Masculinity And Gender Inequality

949 Words 4 Pages
A pressing issue regarding gender expression in America is how many Americans remain dogmatic towards the relation between gender and sex. Despite masculinity and femininity being forms of self-expression, any spectrum that offers any fluidity is all but neglected. In the case of masculinity, there are preferences placed on men, such as being physically strong, tall, heterosexual, cisgender, dominant, and so on. Chimamanda Ngozi Adichie, writer and feminist advocate, touched on this in her TED Talk, “We Should All Be Feminist,” saying, “We define masculinity in a very narrow way, masculinity becomes this hard, small cage, and we put boys inside the cage” (“We Should All Be Feminists”). This narrow definition of masculinity offers zero tolerance …show more content…
The United States is heavily dependent on technology due to the accessibility of certain mediums, such as films and news outlets, and the means of being exposed to the media. In the documentary The Mask You Live In, Dr. Caroline Heldman speaks on the portrayal of masculinity within pop culture: “The predominant male archetypes…are strong silent guys who are always in control and never emotional” (The Mask You Live In). The idea of masculinity has been personified, taking the complexities of an individual and simplifying them to a mere caricature. The accessibility of societal standards of masculinity allows it to be marketed and idolized. This perpetuating image is constantly exposed to the public, so when gay men look at this ideal representation of what a man should be, they begin to pick apart their own traits and weigh the differences. The main differences—such as being gay—will weigh more due to sexuality being one of the key expectations of being masculine, and this idea of being secondary becomes internalized by gay men. American society conditions the people to understand that these ideas are expected, so any form of deviation could have some form of …show more content…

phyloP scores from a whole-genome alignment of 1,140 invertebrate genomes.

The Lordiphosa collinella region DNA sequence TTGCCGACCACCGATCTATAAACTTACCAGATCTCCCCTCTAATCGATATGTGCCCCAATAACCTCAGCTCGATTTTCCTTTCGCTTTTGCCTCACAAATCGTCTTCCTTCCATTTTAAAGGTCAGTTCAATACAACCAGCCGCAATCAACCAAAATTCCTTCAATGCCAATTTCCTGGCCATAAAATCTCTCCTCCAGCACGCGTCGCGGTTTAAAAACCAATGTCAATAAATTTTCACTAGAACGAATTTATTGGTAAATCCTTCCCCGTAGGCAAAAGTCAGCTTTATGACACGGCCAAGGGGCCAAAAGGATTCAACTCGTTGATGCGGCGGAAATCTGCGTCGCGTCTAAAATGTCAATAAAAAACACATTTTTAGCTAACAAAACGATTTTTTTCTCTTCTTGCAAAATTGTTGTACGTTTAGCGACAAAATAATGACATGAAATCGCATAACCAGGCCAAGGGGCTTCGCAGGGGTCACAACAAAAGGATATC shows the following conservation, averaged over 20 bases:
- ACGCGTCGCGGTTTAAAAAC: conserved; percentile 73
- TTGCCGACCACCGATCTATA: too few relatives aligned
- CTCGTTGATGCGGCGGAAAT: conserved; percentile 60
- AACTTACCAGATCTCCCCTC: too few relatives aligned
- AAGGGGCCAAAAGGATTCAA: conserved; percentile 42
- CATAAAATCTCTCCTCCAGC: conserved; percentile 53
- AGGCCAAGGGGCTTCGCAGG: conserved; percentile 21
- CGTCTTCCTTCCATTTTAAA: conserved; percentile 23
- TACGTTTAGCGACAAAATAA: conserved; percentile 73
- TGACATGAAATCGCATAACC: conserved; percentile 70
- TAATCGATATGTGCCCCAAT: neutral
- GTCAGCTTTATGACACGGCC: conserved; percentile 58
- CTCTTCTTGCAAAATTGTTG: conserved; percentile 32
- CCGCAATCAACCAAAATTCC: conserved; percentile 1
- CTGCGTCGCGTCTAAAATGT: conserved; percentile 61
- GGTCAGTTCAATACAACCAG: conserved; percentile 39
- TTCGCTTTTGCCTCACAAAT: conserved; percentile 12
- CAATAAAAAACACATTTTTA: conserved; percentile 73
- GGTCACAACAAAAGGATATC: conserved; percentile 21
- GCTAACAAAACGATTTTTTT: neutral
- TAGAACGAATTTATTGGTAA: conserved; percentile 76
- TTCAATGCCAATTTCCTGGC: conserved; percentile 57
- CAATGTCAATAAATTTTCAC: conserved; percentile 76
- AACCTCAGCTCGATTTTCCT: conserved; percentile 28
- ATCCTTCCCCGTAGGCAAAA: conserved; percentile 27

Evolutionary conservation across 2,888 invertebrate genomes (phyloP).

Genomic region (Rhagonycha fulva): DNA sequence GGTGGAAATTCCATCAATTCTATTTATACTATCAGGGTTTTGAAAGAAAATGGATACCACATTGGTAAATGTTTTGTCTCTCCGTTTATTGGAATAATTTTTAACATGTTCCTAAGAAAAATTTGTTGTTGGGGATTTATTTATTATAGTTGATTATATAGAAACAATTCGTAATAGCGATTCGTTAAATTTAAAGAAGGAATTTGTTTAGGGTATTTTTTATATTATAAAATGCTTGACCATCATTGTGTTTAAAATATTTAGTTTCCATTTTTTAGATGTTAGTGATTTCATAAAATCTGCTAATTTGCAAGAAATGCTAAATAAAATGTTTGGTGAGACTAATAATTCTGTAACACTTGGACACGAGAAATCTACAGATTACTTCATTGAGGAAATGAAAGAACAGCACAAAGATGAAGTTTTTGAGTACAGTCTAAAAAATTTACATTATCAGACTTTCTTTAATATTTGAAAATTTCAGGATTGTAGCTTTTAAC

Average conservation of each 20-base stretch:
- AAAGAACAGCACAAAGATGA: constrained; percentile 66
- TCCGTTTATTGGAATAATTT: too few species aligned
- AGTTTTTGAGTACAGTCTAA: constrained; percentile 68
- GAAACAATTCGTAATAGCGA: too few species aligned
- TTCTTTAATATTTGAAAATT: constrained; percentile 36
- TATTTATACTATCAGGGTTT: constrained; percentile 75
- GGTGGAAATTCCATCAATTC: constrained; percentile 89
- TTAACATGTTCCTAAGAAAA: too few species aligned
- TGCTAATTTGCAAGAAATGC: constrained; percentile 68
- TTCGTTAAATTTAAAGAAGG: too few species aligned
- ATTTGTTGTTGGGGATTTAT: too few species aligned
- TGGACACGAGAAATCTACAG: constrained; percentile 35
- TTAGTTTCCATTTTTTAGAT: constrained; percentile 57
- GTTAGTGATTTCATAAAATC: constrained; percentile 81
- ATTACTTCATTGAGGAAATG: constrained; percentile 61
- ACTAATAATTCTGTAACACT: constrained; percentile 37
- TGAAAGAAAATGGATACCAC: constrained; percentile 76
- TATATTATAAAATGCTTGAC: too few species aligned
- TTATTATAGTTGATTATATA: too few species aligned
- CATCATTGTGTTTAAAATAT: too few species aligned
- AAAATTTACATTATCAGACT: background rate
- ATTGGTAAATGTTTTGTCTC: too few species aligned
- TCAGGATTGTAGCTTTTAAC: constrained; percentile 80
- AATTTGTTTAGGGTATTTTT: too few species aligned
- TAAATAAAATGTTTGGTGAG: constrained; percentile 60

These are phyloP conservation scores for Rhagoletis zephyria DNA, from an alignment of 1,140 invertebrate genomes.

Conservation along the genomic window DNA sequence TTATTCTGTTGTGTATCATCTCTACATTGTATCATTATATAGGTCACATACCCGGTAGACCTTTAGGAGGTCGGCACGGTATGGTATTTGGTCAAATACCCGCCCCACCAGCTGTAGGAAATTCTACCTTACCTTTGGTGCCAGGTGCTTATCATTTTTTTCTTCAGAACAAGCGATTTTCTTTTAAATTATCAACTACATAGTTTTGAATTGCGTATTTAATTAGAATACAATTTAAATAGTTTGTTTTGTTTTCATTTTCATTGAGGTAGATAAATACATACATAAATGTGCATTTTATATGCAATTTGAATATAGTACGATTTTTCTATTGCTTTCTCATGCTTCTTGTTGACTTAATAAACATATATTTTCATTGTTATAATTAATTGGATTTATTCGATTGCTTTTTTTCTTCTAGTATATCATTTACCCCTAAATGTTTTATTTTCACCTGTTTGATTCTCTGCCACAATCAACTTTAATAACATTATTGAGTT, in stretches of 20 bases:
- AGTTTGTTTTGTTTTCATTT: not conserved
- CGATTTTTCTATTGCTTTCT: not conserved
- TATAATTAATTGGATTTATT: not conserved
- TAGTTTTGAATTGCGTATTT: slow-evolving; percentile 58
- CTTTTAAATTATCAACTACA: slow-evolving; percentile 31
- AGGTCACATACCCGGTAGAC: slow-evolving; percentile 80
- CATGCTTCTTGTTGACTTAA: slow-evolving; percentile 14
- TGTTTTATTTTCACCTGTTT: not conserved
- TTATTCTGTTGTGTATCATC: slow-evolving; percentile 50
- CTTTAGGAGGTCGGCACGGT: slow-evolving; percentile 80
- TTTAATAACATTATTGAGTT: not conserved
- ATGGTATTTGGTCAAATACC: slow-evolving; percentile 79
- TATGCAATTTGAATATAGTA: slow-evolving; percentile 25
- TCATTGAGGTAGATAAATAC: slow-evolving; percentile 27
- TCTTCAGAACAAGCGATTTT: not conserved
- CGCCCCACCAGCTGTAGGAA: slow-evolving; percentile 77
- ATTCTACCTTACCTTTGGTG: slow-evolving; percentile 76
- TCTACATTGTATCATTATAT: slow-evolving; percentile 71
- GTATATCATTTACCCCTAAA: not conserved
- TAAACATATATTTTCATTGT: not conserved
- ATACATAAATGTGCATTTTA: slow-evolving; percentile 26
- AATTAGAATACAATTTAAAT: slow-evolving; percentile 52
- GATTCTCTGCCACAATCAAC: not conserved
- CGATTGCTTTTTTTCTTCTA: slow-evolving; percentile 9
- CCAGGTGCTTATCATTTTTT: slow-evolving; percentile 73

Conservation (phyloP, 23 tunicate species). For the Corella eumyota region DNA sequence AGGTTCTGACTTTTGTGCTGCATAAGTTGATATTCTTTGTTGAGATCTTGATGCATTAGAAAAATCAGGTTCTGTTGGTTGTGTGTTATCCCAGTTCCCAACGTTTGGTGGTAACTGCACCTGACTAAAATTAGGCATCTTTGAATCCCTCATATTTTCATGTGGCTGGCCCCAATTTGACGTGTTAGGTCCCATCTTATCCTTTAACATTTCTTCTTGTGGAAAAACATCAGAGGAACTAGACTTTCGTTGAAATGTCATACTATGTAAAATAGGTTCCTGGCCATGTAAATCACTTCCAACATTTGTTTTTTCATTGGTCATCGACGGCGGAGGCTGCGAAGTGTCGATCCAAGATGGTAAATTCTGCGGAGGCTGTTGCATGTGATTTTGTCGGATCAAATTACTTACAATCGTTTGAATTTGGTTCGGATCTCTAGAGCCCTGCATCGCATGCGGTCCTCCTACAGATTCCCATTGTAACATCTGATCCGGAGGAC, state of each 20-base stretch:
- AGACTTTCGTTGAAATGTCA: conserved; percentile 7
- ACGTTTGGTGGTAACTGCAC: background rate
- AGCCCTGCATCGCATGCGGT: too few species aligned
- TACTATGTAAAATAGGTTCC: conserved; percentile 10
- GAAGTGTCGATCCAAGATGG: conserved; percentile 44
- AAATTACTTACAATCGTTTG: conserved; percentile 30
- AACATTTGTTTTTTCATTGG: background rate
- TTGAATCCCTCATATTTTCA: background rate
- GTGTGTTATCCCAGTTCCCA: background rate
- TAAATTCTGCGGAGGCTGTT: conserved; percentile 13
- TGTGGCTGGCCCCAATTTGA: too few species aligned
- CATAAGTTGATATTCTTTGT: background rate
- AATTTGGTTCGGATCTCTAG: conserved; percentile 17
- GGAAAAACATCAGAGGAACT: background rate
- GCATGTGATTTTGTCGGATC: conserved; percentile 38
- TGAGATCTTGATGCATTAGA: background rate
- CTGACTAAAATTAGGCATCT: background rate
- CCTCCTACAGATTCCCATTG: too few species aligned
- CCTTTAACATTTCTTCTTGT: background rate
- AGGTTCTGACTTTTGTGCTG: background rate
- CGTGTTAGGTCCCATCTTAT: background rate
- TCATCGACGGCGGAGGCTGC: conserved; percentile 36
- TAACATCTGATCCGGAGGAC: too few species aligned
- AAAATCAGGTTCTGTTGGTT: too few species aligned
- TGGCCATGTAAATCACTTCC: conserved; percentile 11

Because there is a heavy presentation of the expectations for men, masculinity initially reacts and demeans these differences. In the same documentary, Dr. Terry Kupers says that this intolerance is the origin of certain types of oppression, saying, “In sexism, [the idea] is that a girl isn’t as strong as a boy. With homosexuality, the gay men becomes the most stigmatized version of weakness…” (The Mask You Live In). There is oppression because there are differences that are played up to be more significant than they actually are. In homophobia, people put labels and stereotypes on queer people with the intention of inflicting harm. For example, gay men are often labeled as camp, which is synonymous with being feminine, thus giving reason to ostracize gay men even more due to the nature of masculinity. However, while these hurtful claims are often made by outside forced—i.e. straight and cisgender people—the effects of defying masculine conventions damage the community from the inside as

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